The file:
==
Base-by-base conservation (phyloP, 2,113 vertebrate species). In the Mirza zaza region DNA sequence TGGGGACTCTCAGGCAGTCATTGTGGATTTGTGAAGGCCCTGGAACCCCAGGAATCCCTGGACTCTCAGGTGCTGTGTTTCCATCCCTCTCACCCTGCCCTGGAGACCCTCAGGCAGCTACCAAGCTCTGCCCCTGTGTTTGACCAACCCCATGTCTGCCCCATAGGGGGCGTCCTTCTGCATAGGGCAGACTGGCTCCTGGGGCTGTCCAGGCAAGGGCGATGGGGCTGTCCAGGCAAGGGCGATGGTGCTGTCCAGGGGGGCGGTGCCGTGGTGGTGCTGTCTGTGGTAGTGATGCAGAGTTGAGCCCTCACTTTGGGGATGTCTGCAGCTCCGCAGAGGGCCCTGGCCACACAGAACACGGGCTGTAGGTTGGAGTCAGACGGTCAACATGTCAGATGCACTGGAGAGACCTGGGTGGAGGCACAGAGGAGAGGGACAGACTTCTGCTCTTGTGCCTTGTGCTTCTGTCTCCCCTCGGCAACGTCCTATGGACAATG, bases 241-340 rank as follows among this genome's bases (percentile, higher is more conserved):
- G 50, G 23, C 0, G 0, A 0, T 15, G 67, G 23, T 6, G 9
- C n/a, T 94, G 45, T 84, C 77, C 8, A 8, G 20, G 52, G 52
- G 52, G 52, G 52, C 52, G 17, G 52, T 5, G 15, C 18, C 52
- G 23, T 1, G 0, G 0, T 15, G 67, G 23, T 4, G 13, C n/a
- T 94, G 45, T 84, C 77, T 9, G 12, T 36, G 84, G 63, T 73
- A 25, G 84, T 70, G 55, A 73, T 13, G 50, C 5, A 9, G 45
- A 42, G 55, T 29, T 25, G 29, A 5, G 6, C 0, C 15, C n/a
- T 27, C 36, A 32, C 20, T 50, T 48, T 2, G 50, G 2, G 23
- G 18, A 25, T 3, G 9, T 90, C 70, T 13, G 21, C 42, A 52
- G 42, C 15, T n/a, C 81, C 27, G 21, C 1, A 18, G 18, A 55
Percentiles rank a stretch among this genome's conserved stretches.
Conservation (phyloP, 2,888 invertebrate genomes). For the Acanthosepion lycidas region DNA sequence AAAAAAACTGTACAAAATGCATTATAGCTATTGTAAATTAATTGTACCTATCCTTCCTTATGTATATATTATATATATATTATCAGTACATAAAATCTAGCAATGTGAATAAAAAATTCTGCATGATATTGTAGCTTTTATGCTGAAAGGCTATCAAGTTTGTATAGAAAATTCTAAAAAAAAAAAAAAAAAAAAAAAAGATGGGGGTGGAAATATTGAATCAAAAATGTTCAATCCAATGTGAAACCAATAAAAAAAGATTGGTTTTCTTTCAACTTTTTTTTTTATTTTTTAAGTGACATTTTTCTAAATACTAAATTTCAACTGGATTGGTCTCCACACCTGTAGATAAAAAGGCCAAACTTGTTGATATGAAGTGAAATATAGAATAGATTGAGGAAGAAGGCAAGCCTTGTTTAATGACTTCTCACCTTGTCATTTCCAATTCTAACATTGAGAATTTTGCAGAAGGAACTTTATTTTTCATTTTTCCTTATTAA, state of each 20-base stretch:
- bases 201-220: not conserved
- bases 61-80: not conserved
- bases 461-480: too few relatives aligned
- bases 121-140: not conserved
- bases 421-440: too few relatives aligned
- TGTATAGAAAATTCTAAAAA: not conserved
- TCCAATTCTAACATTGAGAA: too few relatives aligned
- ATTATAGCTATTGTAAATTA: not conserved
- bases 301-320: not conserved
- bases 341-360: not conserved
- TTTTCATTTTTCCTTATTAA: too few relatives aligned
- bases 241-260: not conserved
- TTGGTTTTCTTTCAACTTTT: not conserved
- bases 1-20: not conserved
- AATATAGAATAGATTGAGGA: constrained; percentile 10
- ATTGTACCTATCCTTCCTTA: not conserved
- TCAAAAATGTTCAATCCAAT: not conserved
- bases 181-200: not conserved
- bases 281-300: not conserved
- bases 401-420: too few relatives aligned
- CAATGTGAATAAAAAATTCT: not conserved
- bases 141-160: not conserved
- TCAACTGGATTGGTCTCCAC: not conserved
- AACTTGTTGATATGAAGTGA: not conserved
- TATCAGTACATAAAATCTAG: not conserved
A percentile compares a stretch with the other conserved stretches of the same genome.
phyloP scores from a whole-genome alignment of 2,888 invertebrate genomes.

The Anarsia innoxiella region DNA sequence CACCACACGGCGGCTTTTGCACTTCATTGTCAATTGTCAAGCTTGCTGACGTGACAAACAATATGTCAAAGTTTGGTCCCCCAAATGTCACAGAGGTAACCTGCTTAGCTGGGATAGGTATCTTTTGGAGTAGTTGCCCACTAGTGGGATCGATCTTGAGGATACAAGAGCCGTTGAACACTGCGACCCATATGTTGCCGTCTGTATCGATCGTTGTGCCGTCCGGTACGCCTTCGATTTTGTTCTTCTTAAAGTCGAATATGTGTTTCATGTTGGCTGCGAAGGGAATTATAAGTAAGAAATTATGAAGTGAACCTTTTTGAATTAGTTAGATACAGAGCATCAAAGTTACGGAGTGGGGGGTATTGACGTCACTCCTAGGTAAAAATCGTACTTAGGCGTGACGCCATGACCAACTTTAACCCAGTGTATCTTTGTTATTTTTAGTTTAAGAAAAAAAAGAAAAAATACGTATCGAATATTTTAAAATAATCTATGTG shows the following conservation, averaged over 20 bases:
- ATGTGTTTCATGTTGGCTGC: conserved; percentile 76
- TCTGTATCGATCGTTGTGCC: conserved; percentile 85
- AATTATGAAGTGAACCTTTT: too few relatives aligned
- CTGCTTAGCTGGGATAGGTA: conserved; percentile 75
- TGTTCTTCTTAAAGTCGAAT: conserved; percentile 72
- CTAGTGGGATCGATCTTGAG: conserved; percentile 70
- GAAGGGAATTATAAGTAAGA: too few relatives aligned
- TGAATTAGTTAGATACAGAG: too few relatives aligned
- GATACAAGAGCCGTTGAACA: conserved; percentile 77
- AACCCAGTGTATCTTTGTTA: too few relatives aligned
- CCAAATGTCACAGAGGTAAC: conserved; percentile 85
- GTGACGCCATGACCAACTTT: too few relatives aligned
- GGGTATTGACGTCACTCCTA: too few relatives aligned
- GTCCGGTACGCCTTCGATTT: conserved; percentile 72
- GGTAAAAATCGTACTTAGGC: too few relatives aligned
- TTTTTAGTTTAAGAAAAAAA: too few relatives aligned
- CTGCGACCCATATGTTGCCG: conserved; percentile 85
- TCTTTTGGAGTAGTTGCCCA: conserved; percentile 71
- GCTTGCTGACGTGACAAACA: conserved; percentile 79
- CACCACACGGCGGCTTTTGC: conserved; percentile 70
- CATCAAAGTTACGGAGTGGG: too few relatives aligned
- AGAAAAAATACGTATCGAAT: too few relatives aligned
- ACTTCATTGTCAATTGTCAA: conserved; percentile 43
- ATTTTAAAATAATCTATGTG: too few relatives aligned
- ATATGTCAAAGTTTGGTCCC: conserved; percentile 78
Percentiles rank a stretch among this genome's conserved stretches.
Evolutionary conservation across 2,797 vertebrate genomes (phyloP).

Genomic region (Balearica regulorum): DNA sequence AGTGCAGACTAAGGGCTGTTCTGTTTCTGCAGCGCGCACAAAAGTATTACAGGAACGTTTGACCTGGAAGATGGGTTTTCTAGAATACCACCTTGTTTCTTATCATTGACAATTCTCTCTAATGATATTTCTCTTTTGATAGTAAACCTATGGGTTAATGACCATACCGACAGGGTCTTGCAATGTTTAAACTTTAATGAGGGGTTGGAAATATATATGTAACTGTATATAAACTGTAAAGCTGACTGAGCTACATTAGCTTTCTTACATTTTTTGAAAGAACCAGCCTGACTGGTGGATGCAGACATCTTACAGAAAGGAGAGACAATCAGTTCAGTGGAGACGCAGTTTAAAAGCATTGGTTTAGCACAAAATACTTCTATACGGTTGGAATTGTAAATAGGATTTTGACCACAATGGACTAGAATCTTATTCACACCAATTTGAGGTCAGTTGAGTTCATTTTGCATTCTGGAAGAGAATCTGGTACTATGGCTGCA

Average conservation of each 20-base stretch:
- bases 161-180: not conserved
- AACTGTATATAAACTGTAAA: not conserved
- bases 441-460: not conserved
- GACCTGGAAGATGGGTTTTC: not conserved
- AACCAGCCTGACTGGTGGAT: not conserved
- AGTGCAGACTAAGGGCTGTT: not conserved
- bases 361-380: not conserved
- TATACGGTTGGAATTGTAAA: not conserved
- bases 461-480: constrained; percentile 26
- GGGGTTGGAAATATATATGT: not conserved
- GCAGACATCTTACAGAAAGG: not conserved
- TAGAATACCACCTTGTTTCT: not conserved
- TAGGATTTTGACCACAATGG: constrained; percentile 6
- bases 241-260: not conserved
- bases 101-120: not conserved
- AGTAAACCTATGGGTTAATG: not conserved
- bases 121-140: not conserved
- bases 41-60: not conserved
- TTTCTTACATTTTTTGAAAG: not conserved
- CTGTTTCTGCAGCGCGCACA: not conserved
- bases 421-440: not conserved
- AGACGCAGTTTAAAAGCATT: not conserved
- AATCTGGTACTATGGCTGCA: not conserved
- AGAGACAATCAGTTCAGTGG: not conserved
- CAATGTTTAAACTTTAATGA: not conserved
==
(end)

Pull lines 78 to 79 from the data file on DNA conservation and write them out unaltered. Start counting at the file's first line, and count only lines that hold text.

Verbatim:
- TATACGGTTGGAATTGTAAA: not conserved
- bases 461-480: constrained; percentile 26